Realistic Goal Setting

Realistic Goal Setting

You might already be a goal setting pro, but if I were a betting woman, I’d guess that this idea of measurable, time-bound, incremental goals is probably new territory. Sure, we’ve all made goals in our lives, but tell me… how many times have you ever stuck to a New Years Resolution? When we apply the specific parameters to goal setting that we discussed yesterday, we set ourselves up for much more success than we’re likely to experience otherwise.


But one additional piece that’s important to address is the importance of bite-sized goals. So often we shoot for the moon: find the dream partner, nail the six-figure promotion, buy the dream car… but if we haven’t tackled any small goals successfully, first, we may lack the self-efficacy to reach the big dreams. To review, the father of the psychological idea of self-efficacy, Albert Bandura, defines it as:


"the belief in one’s capabilities to organize and execute the courses of action required to manage prospective situations."

...or, the belief in yourself that you got this.


The beautiful thing about self-efficacy (among many other neat psychology hacks) is that we can build self-efficacy. We do this through—you guessed it—small goals.


You know yourself and your circumstances best, but if we might suggest some small goals to attempt to tackle right now, how about…


  • Increasing your social connectedness by 10%: by reaching out to one friend or loved one weekly, for 6 weeks. Measure how fulfilled you feel in your relationships and social connections on a scale of 0-10 when you begin, again 3 weeks in, and at the 6 month mark. If you have increased just 1 point in the duration of this process, you will have improved by 10%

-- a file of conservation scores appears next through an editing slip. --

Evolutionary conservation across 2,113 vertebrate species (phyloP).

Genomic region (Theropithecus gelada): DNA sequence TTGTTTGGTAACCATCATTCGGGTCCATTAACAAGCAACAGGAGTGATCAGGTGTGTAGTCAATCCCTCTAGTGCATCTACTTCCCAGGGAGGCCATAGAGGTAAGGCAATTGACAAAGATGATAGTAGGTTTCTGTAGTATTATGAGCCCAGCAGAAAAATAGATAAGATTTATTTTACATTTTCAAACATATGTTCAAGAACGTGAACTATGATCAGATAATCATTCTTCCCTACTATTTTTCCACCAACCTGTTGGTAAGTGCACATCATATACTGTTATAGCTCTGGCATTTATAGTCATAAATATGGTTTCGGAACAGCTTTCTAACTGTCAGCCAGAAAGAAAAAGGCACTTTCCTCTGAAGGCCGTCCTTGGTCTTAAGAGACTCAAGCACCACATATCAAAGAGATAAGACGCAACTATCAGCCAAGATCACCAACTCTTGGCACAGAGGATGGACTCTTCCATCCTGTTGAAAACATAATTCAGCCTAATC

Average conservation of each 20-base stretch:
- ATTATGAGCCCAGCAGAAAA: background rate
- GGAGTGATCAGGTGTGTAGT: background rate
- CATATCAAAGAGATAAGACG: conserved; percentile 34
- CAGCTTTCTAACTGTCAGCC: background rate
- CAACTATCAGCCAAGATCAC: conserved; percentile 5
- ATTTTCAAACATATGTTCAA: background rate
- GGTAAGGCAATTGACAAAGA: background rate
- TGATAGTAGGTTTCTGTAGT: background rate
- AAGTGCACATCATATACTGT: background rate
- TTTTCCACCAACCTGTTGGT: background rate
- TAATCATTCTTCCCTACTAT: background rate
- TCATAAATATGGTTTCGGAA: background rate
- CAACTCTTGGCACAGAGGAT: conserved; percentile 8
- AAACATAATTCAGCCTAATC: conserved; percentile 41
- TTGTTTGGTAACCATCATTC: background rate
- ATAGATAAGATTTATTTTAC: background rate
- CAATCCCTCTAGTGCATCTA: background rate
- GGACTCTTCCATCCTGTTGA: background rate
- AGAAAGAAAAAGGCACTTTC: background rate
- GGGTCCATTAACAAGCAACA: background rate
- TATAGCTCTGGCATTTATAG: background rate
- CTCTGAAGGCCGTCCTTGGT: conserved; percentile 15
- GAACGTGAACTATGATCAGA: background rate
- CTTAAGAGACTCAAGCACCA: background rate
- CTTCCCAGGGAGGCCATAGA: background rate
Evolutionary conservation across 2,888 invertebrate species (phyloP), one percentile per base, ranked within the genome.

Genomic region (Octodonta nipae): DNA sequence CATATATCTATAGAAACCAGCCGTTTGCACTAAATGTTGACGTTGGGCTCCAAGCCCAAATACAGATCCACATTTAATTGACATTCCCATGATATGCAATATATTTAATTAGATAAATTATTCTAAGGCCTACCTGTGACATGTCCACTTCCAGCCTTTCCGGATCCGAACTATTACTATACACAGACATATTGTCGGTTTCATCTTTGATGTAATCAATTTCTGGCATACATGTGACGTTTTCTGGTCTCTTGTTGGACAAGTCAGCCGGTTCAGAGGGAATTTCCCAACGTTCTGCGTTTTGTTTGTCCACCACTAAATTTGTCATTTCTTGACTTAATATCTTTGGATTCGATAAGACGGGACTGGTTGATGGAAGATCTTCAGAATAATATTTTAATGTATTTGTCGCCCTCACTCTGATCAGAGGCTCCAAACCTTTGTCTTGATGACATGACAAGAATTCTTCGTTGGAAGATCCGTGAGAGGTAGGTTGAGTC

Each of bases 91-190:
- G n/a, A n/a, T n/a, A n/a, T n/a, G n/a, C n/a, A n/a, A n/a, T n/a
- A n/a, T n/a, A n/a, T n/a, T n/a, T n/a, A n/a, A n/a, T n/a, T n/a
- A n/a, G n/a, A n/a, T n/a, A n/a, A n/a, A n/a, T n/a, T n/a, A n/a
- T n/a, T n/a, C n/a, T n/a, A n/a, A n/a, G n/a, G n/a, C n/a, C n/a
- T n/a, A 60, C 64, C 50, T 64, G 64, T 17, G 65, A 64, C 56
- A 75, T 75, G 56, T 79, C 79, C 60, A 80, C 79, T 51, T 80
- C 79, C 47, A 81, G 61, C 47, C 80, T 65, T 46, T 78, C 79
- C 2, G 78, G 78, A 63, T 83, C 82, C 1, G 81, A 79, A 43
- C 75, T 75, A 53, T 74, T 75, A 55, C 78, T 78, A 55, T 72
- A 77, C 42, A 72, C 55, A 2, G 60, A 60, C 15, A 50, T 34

• Practicing a morning routine 3 times this week: by scheduling the mornings during which you’ll spend some extra time dialing into activities that ground and energize you for the day ahead (like journaling, meditation, exercise, etc.), detailing what activities you will do during this routine, obtaining any needed supplies, carving out a cozy space, and setting an earlier bedtime the evenings before. Measure your efficacy (the number of days you completed your morning routine) at the end of the week and make adjustments as needed—increase the number of mornings the next week, decrease the number, or reconfigure your routine.

  • Gettinging 10% more sleep next week: by documenting your sleep during this current week, multiplying by 1.1, and building that into your schedule next week. Perhaps front-load your week with the “extra” sleep in case you start to fall behind. Outline any supplies you need to get extra zzzz’s—a sound machine, a sleep tracker, new blackout curtains, an alarm clock (so your phone can charge in another room), etc. Outsource any unnecessary work at home or the office that will allow you to “clock out” a bit earlier so you can go to sleep earlier. Measure your progress at the end of the week (by tallying sleep hours) and regroup.